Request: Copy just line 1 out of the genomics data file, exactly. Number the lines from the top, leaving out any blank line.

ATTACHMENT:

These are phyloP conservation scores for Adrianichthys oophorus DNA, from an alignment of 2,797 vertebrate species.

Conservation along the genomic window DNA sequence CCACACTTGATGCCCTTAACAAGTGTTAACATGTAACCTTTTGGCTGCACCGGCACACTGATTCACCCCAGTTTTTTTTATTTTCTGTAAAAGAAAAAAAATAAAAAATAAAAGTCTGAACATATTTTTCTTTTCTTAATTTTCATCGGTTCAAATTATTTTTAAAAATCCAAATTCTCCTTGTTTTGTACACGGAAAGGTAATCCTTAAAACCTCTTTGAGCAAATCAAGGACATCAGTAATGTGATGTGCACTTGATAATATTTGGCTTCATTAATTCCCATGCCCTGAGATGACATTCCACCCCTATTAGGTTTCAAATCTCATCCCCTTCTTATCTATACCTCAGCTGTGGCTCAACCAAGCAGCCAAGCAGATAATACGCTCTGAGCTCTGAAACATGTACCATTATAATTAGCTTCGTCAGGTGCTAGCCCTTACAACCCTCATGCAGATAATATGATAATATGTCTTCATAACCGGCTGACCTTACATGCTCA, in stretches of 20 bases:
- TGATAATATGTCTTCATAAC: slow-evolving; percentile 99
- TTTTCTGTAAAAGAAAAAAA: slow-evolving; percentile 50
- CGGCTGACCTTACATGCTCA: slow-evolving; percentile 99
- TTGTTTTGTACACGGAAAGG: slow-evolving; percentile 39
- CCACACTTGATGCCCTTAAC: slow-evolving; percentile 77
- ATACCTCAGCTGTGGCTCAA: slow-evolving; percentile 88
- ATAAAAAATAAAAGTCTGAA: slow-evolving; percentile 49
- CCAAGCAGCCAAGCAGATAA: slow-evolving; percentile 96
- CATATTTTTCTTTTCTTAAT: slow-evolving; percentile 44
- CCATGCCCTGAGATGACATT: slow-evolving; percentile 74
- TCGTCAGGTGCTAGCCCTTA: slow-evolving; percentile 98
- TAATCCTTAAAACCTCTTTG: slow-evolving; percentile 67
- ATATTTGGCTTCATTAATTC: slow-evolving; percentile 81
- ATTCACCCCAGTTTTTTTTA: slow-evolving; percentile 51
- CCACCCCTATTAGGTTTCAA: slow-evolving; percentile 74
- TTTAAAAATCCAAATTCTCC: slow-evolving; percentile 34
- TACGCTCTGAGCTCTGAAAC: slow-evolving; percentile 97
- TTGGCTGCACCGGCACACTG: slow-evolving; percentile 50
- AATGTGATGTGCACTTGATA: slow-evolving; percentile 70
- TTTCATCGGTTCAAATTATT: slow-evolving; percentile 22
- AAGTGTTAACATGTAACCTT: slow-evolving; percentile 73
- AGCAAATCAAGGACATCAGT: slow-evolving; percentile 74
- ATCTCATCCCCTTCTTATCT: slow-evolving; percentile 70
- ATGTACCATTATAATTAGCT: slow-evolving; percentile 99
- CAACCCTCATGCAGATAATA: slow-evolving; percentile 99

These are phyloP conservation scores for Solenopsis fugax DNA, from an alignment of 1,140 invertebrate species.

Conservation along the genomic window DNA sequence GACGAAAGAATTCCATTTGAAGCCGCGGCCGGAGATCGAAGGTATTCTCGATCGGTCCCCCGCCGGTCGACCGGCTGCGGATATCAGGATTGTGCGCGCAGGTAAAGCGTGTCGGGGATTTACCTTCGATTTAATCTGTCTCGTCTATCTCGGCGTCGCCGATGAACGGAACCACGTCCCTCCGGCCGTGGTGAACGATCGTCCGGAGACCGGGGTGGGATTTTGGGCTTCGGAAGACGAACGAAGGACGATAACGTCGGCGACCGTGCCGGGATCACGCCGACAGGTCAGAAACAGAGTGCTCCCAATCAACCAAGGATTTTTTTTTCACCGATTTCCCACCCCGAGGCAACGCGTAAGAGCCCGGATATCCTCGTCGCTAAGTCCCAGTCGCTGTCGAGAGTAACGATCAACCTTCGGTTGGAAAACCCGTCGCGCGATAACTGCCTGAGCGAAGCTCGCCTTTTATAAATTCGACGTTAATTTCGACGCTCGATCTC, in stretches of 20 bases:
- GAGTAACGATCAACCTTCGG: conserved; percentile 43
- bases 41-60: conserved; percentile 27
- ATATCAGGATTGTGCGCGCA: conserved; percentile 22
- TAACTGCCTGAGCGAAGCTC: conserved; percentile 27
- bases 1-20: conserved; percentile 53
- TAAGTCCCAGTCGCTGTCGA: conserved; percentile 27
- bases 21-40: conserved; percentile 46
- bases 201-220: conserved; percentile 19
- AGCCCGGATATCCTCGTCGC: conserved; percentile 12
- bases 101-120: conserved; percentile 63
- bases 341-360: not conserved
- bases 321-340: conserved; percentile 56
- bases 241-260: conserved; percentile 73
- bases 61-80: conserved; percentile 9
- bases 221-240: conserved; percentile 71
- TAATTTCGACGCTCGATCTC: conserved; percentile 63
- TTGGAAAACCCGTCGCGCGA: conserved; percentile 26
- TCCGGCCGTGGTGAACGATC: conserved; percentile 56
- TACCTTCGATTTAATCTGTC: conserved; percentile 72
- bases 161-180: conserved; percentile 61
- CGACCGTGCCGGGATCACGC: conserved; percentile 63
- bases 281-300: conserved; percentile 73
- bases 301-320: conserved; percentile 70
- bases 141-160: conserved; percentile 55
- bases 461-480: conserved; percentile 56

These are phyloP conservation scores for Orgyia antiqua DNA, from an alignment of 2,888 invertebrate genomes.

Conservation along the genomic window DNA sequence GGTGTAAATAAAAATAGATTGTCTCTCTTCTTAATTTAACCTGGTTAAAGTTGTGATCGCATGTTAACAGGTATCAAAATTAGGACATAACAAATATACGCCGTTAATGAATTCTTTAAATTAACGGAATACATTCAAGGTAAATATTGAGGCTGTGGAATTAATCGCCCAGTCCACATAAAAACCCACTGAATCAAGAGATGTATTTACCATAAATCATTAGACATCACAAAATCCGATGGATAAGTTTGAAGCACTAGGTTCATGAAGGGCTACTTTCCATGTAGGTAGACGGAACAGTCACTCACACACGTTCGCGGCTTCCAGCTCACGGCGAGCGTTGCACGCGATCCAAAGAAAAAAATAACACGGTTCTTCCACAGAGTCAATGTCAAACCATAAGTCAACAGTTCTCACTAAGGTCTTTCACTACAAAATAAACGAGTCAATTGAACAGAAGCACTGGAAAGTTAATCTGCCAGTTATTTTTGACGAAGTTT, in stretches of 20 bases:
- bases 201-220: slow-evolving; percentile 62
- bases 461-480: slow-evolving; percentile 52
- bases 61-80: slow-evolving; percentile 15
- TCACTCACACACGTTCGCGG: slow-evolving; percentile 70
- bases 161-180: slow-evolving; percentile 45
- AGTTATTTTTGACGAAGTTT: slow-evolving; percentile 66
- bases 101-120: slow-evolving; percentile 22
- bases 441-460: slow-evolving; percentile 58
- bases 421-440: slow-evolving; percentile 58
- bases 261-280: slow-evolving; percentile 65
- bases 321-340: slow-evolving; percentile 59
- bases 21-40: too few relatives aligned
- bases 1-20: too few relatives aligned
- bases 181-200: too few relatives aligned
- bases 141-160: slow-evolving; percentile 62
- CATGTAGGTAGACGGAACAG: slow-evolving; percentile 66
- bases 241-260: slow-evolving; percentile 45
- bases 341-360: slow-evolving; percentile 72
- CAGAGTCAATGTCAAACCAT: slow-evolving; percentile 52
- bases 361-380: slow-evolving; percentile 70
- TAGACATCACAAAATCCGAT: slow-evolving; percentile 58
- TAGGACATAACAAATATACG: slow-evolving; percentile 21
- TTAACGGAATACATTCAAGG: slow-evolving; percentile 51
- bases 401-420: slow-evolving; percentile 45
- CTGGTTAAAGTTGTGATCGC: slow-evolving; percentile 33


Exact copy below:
These are phyloP conservation scores for Adrianichthys oophorus DNA, from an alignment of 2,797 vertebrate species.